As it prepares to turn 100, the Boy Scouts of America is honing its survival skills for what might be its biggest test yet: drawing Hispanics into its declining — and mostly white — ranks.
"We either are going to figure out how to make Scouting the most exciting, dynamic organization for Hispanic kids, or we're going to be out of business," said Rick Cronk, former national president of the Boy Scouts, and chairman of the World Scout Committee.
The venerable Scouts remains the United States' largest youth organization, with 2.8 million children and youths, nearly all of them boys. But that is nearly half its peak membership, reached in 1972.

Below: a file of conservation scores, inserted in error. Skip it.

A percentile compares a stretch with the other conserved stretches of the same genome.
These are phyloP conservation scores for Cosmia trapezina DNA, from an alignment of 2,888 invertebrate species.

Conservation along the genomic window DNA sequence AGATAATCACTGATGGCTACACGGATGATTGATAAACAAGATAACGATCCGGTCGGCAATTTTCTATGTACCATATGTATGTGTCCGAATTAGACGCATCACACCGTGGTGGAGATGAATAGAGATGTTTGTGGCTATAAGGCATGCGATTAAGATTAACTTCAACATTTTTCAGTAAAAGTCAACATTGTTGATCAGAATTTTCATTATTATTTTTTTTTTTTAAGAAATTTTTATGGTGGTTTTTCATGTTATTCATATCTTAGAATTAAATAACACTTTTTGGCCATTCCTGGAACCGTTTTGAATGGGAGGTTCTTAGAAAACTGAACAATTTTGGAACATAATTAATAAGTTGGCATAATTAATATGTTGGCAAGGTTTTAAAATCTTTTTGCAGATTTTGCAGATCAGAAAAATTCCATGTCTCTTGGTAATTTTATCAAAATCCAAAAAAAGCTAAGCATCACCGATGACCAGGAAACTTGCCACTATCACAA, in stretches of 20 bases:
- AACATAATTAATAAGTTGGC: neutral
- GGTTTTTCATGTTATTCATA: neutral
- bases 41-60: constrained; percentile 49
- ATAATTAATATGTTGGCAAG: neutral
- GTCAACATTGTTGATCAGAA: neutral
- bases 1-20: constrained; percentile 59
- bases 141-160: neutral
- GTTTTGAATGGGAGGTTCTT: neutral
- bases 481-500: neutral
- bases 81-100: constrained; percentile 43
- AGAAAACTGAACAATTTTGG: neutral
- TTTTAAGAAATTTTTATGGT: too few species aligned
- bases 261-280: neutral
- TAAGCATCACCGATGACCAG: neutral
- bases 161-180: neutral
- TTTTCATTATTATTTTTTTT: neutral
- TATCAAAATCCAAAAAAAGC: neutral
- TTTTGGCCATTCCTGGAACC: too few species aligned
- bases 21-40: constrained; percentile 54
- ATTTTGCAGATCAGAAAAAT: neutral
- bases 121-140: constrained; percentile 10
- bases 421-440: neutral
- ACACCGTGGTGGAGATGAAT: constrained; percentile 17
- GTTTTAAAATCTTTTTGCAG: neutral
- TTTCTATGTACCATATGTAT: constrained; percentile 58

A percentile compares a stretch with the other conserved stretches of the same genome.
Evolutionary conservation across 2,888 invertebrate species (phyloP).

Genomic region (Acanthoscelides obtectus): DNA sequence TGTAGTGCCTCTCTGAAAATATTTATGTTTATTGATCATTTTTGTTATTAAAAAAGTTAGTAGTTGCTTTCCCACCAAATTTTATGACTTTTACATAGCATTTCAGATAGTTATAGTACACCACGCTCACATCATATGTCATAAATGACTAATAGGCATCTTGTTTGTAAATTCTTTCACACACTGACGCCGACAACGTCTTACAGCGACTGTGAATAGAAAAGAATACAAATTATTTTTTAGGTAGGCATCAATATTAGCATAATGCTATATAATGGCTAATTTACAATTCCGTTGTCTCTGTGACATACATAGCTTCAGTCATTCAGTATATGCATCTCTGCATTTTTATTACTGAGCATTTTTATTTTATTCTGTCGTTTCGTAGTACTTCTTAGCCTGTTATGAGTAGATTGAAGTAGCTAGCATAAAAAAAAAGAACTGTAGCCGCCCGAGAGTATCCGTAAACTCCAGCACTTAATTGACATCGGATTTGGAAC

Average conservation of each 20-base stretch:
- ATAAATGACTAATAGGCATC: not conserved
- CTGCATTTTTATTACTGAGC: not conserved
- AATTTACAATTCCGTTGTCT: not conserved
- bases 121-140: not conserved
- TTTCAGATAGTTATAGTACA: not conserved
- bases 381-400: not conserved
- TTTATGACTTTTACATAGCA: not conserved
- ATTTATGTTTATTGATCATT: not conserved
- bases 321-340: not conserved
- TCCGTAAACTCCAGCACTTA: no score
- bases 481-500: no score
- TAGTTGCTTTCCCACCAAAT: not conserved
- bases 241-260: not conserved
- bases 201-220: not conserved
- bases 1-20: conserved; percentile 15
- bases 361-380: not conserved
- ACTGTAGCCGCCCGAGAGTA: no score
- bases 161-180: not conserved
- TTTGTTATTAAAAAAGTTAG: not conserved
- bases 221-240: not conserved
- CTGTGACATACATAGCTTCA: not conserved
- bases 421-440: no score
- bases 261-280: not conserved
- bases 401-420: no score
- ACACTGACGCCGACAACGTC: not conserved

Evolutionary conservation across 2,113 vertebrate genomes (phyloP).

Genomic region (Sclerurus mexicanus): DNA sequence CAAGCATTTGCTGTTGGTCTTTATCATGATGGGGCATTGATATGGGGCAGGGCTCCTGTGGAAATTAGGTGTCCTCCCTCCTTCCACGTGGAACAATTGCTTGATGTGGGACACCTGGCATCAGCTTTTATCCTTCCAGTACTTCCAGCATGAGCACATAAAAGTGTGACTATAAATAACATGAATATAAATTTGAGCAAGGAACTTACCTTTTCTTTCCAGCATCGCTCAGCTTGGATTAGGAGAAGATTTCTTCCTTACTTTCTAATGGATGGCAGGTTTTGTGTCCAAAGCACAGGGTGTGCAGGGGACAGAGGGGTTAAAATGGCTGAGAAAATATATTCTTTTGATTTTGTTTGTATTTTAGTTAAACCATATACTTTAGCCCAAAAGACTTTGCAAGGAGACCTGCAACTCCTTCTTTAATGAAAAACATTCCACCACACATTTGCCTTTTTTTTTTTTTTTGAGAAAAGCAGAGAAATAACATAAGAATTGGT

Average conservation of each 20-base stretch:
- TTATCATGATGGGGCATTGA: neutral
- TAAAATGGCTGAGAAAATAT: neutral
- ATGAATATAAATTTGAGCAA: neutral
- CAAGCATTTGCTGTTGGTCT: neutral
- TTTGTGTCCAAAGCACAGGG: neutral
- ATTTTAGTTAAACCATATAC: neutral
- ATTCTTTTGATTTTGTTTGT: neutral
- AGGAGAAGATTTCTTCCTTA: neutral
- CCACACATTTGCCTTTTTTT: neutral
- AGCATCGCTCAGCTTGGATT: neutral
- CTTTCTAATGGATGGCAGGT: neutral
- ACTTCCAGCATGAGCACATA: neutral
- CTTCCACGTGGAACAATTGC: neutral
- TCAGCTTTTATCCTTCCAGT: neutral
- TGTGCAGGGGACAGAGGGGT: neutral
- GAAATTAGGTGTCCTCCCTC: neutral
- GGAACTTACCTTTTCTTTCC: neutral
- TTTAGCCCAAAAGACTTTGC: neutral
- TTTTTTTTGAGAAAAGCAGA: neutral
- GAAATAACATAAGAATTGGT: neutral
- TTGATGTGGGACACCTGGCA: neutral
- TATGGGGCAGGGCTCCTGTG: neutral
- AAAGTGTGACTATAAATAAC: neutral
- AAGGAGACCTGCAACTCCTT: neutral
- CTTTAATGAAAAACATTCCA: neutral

Its rolls took hits through the 1980s and '90s over a still-standing ban on gay or atheist leaders, and scandals surrounding inflated membership numbers. In addition, teenagers raised on TV and shoot-'em-up games had less use for learning to build a campfire or memorize the Scout oath.
The country changed too. One in five children under 18 is Hispanic, according to the U.S. Census. But they make up only 3 percent of Scouts. READ FULL STORY